Re: [PATCH 02/18] fsinfo: Add fsinfo() syscall to query filesystem information [ver #21]

From: David Howells
Date: Tue Aug 04 2020 - 07:35:02 EST

Miklos Szeredi <miklos@xxxxxxxxxx> wrote:

> > __u32 Mth;
> The Mth field seems to be unused in this patchset. Since the struct is
> extensible, I guess there's no point in adding it now.

Yeah - I was using it to index through the server address lists for network
filesystems (ie. the Mth address of the Nth server), but I've dropped the nfs
patch and made afs return an array of addresses for the Nth server since the
address list can get reordered.

Ordinarily, I'd just take it out, but I don't want to cause the patchset to
get dropped for yet another merge cycle :-/

> > +#define FSINFO_ATTR_FSINFO_ATTRIBUTE_INFO 0x100 /* Information about attr N (for path) */
> > +#define FSINFO_ATTR_FSINFO_ATTRIBUTES 0x101 /* List of supported attrs (for path) */
> I think it would make sense to move the actual attributes to a separate patch
> and leave this just being the infrastructure.

Maybe. If there are no attributes, then it makes it a bit hard to test.

> > +struct fsinfo_u128 {
> ...
> Shouldn't this belong in <linux/types.h>?

Maybe. Ideally, I'd use a proper C type rather than a struct.

> Is there a reason these are 128 wide fields? Are we approaching the limits of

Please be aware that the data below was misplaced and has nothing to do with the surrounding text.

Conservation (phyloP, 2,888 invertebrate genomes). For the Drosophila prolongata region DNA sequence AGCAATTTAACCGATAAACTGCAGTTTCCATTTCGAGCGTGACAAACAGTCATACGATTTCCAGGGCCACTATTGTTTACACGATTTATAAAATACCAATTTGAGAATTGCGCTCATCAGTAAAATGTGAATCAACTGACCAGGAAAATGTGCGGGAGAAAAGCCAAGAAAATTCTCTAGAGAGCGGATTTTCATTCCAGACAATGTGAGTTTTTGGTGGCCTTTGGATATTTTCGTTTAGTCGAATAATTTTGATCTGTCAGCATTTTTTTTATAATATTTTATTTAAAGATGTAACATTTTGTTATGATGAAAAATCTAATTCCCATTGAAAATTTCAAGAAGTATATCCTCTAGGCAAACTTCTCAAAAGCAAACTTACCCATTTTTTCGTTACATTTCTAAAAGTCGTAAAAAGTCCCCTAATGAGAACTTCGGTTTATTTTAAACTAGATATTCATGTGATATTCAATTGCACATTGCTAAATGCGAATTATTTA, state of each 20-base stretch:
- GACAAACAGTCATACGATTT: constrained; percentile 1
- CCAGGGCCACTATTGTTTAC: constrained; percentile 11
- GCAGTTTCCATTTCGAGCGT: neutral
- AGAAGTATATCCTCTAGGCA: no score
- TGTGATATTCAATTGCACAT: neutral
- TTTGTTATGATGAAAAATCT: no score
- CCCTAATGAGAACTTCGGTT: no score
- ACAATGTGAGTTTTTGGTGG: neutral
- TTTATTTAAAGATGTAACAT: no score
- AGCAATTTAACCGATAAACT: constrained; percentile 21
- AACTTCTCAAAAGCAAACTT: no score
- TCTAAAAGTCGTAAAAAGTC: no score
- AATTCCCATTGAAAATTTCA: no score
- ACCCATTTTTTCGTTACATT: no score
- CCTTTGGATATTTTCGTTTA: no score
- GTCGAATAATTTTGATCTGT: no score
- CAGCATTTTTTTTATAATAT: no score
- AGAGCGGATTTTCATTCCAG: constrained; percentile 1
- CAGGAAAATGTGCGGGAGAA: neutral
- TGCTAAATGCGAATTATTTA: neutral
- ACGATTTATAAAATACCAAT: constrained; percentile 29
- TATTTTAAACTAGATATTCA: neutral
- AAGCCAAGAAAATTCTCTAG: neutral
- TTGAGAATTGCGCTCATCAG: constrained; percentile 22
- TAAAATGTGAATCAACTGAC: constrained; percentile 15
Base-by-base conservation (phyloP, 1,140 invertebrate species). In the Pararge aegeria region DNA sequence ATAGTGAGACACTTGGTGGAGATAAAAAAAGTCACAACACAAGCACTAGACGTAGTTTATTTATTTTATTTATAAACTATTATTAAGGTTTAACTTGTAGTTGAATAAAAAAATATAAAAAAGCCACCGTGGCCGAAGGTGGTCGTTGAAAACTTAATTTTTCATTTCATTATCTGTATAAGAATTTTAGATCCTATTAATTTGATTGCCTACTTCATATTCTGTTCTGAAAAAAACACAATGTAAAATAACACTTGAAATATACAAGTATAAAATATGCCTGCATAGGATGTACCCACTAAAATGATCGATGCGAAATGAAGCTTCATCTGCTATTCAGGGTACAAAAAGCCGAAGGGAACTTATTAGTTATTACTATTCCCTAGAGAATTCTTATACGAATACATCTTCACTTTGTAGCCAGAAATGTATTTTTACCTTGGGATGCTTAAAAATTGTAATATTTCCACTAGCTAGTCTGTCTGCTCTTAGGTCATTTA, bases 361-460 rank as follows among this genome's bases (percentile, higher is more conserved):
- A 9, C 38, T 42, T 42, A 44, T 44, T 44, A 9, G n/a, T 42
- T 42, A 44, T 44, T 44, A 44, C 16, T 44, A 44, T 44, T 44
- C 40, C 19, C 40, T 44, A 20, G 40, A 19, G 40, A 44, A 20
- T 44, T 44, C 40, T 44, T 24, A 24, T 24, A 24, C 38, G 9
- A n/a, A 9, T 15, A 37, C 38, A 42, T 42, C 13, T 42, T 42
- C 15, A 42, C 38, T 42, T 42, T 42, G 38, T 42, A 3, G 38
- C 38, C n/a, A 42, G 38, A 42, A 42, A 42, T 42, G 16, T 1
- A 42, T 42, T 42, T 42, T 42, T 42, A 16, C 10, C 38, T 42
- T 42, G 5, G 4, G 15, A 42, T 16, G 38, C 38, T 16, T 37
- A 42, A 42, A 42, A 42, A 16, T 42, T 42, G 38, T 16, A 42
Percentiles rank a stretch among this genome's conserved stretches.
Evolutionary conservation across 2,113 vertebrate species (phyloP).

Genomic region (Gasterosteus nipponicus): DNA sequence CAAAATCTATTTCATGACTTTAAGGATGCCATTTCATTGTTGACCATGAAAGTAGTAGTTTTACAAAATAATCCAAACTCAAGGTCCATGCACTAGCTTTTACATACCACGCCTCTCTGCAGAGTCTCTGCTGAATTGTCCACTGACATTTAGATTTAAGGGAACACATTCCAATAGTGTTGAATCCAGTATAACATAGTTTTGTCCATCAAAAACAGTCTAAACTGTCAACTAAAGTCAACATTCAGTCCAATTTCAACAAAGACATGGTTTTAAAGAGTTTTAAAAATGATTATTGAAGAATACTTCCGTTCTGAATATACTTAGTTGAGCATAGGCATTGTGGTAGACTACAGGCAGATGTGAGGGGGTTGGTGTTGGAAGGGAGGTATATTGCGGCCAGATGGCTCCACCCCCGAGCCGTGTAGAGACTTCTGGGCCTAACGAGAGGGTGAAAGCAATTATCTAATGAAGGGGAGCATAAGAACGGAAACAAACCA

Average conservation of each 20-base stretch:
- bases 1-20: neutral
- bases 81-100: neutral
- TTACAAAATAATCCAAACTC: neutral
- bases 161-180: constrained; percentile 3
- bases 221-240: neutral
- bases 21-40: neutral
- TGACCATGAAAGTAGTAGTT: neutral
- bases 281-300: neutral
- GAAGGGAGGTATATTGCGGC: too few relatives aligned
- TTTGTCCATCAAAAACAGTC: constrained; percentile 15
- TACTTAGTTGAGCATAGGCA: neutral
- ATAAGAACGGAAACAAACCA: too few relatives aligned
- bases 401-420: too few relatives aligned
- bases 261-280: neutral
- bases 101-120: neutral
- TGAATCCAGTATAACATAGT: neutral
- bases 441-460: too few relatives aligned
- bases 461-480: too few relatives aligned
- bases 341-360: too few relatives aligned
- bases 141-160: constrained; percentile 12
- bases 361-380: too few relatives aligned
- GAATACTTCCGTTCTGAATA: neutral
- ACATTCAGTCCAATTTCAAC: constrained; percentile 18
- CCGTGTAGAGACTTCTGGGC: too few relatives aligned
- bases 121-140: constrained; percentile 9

> 64bits?

Dave Chinner was talking at LSF a couple of years ago, IIRC, about looking
beyond the 16 Exa limit in XFS. I've occasionally talked to people who have
multi-Peta data sets in AFS or whatever they were using, streamed from science
experiments, so the limit isn't necessarily all *that* far off.

> > +struct fsinfo_limits {
> > + struct fsinfo_u128 max_file_size; /* Maximum file size */
> > + struct fsinfo_u128 max_ino; /* Maximum inode number */
> Again, what's the reason. AFACT we are not yet worried about overflowing 64
> bits. Future proofing is good, but there has to be some rules and reasons
> behind the decisions.

This is cheap to do. This information is expected to be static for the
lifetime a superblock and, for most filesystems, of the running kernel, so
simply copying it with memcpy() from rodata is going to suffice most of the

But don't worry - 640K is sufficient for everyone ;-)